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ADA scholarships available for AAL’s Institute for Teaching and Learning

ADA scholarships available for AAL’s Institute for Teaching and Learning

Three full-tuition scholarships are being granted by the ADA Council on Dental Education and Licensure to the Academy for Advancing Leadership’s Institute for Teaching and Learning as part of the Association’s commitment to supporting general dentist members who are interested in working in dental academia. The Institute for Teaching and Learning’s four-day program involves projects, group exercises, feedback and presentations and takes place Aug. 26-29 at ADA Headquarters in Chicago.

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The International College of Dentists awarded AAL Founder and President Dr. Karl Haden the Leadership Article Award

The International College of Dentists awarded AAL Founder and President Dr. Karl Haden the Leadership Article Award

The International College of Dentists awarded AAL Founder and President Dr. Karl Haden the Leadership Article Award for his article “The Character of a Profession: The Next 100 Years,” published in 2021 in the Journal of the American College of Dentists. The award ceremony was held on October 13, 2022, at the Annual Meeting of the American Association of Dental Editors and Journalists in Houston, Texas.

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The 5 Biggest Employee Morale Killers

The 5 Biggest Employee Morale Killers

For nearly two-thirds of my 30-plus-year career, I have worked as a “middle manager” of one sort or another. For the remaining third—more than 10 years—I have been middle-managed.

Of course, even as a manager, I had plenty of people above me telling me what to do. I also had people below me who, given the chance, would gladly tell me what to do.

The point is that I know what it’s like to be on both sides of that transaction. Specifically, I understand first-hand what managers can do to make employees’ lives easier—and what they all-too-often do that makes employees’ lives more difficult (dare I say “miserable”?). Accordingly, I’d like to identify, for the benefit of new managers especially, what I consider the five biggest morale killers for employees, particularly in organizations that rely heavily on intellectual capital.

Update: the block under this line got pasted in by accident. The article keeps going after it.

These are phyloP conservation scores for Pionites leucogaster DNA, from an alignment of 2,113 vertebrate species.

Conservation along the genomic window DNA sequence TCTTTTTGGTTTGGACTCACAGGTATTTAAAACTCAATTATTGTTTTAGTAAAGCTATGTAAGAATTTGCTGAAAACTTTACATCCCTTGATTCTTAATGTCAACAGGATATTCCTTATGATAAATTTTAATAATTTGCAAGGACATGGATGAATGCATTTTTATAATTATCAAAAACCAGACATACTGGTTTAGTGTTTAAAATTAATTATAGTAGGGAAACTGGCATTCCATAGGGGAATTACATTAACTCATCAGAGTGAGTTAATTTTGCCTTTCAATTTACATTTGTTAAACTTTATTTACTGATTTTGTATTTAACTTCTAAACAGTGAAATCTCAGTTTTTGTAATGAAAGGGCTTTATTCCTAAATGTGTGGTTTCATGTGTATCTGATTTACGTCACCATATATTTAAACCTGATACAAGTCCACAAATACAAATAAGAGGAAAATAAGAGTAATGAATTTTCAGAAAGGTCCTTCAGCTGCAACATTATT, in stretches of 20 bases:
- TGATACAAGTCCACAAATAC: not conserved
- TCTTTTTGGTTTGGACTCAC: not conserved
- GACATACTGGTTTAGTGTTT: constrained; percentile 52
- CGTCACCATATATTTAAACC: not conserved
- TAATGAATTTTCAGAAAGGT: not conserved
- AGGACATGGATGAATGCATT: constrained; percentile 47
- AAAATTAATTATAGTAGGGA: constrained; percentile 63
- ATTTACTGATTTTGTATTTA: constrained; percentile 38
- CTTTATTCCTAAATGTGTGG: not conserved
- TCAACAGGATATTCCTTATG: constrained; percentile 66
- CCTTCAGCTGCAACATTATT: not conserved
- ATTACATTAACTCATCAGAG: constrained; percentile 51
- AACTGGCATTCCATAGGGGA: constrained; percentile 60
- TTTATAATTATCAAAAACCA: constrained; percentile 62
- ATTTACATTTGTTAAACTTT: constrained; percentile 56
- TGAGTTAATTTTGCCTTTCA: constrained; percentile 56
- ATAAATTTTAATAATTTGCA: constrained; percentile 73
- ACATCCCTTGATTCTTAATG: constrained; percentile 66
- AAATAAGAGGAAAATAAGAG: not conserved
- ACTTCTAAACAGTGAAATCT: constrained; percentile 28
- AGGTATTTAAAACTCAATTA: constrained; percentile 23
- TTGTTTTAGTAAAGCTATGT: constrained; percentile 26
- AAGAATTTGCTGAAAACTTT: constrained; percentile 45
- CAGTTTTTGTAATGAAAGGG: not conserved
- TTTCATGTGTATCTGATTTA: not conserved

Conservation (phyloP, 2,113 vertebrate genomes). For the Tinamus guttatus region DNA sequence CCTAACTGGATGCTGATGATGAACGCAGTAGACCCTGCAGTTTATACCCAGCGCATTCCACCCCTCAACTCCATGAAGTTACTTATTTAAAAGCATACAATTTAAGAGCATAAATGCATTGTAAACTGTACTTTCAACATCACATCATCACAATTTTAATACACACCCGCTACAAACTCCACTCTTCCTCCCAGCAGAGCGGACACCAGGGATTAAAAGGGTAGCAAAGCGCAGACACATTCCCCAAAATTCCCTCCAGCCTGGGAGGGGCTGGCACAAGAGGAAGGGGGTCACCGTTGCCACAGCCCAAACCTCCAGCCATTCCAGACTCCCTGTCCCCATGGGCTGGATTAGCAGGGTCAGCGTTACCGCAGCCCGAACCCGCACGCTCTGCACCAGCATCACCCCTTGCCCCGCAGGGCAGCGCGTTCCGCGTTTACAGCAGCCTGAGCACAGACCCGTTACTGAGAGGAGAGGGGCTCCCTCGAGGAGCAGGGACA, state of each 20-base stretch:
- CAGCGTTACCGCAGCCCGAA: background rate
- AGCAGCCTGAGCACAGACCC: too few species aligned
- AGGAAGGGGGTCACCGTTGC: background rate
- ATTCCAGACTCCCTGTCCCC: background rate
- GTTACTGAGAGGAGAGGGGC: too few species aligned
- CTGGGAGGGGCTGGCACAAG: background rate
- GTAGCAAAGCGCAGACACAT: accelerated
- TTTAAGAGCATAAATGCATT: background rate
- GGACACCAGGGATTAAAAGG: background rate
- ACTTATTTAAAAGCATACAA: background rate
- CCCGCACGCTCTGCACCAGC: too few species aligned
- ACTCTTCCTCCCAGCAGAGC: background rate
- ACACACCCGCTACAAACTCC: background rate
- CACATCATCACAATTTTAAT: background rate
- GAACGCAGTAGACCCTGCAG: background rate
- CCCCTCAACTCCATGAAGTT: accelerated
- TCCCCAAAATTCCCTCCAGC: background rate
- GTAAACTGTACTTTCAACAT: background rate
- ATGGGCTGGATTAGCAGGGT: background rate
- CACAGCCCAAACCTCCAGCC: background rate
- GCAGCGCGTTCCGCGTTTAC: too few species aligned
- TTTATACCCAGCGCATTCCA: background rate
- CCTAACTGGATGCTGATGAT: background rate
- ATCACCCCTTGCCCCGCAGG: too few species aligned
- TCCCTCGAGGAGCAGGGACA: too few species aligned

Micro-management. No one likes to have someone looking over their shoulder and telling them what to do all the time, especially intelligent, highly trained professionals. Many of today’s knowledge workers operate so autonomously, due to the nature of their work, that they can easily come to see themselves as independent contractors rather than employees.

From a management perspective, that’s not always a good thing. And yet some employees do require a certain amount of intellectual independence if they’re to do their best work. Clearly, managers are often required to maintain a very delicate balance between supervision and autonomy. Generally speaking, it’s better to err on the side of the latter.

Trust issues. Intelligent employees tend to interpret micro-management as lack of trust. Their leaders, they assume, simply don’t have enough faith in their ability or commitment to allow them to do their work as they see fit. Few things are more insulting to good employees, most of whom are deeply committed to their work and who in many cases know far more about it than their managers.

Of course, trust is a two-way street. To be happy and productive, employees need to feel that their managers trust them, but they also need to believe they can trust their managers—to be open and honest, to follow through on promises, and to have the best interests at heart.

In my experience, an organization suffering from low morale is almost always one where employees do not have that kind of confidence in their leaders—where trust has been broken.

Hogging the spotlight. When an organization succeeds, that is rarely attributable to any single individual. And yet it’s natural for leaders to want to take much of the credit, for several reasons: they’re the ones in charge, after all, so the success must be due to their great leadership; they need such documented successes to solidify their positions, not to mention pave the way for future promotions; and they often take a disproportionate share of the blame when things go wrong, so why shouldn’t they take most of the credit when things go right?

Such thinking may be natural, but it is anathema to a smooth-running organization. Leaders must embrace a number of behaviors that don’t necessarily come naturally, and one of those is deflecting praise. Effective leaders know that when their organization succeeds, they have succeeded, and they are content to spread the credit around while taking little or none for themselves. (Think about Tom Brady at the post-game press conference following a big Patriots win.)

Ineffective leaders sabotage morale and create a toxic environment by taking most of the credit for themselves, whether they deserve any of it or not.